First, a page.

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ARS Home » Southeast Area » Oxford, Mississippi » National Sedimentation Laboratory » Watershed Physical Processes Research » Research » Publications at this Location » Publication #201660

Title: In-situ Measurements of Colloid Transport and Retention Using Synchroton X-ray Fluorescence

item Dicarlo, David
item GAO, BIN

Submitted to: Water Resources Research
Publication Type: Peer Reviewed Journal
Publication Acceptance Date: 8/8/2006
Publication Date: N/A
Citation: N/A

Interpretive Summary: Many contaminants (such as heavy metals and pesticides) are only transported through soils by attaching to small solid particles (colloids) which can become mobile. This study uses x-rays to measure how colloids are mobilized and retained in a soil column. The key advance is that by using the high powered x-rays, we can effectively see inside the column rather than just measuring what comes out of the column. This has the potential to revolutionize how colloid transport is studied and modeled.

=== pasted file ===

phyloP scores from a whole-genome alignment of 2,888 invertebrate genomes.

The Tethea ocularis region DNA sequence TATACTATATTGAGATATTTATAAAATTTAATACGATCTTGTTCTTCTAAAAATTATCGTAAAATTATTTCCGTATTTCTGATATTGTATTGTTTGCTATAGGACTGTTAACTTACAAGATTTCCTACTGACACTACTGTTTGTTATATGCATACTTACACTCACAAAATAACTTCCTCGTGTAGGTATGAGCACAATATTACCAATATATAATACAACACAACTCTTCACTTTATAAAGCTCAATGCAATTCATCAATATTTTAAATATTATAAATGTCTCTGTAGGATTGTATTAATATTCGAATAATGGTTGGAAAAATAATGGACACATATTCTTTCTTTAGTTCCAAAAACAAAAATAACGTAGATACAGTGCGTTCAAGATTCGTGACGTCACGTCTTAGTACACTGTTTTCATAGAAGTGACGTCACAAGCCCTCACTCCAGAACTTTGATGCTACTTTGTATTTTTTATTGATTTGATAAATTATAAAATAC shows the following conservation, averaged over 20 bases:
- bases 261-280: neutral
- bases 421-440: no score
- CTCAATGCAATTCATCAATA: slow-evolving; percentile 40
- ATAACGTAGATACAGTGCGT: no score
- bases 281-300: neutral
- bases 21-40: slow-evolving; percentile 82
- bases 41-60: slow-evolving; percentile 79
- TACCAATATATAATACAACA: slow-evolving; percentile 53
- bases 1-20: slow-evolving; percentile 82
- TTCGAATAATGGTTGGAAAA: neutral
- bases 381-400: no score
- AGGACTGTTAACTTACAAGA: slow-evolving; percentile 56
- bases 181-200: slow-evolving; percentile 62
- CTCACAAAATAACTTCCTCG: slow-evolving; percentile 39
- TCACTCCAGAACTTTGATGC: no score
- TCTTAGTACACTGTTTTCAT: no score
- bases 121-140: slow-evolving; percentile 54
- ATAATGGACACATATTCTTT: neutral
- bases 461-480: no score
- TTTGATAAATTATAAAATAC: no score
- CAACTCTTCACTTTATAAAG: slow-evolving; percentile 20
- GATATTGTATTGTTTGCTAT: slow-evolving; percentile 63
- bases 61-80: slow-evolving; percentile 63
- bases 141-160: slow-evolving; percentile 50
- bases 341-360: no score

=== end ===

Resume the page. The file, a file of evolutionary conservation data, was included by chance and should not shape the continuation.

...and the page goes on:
Technical Abstract: The physics regarding the retention and mobilization of colloids in saturated and unsaturated conditions remains poorly understood, partially due to the inability to measure colloid concentrations in-situ. In this study, we attached Cd+2 ions to clay colloids, and used synchrotron x-rays to cause the Cd to fluoresce. By measuring the fluorescence and attenuation of the x-rays, we obtained simultaneous in-situ water saturations and colloid concentrations on time scales of tens of seconds. We used this technique to study the transport of colloids consisting of Na and Ca Montmorillonite clays through a preferential flow path in uniform well-sorted sand. This flow path had both saturated and unsaturated zones that travel downward with time. We found that the Na-colloids showed little retention in the sand, while the Ca-colloids were retarded with respect to the wetting front. By comparing the results to those obtained by infiltrations with a Cd solute, we find that the retention of the colloids seen in the unsaturated portion of the column was no greater than that seen in the saturated portion. We discussed the advantages and limitations of this x-ray fluorescence technique, and the implications for colloid transport.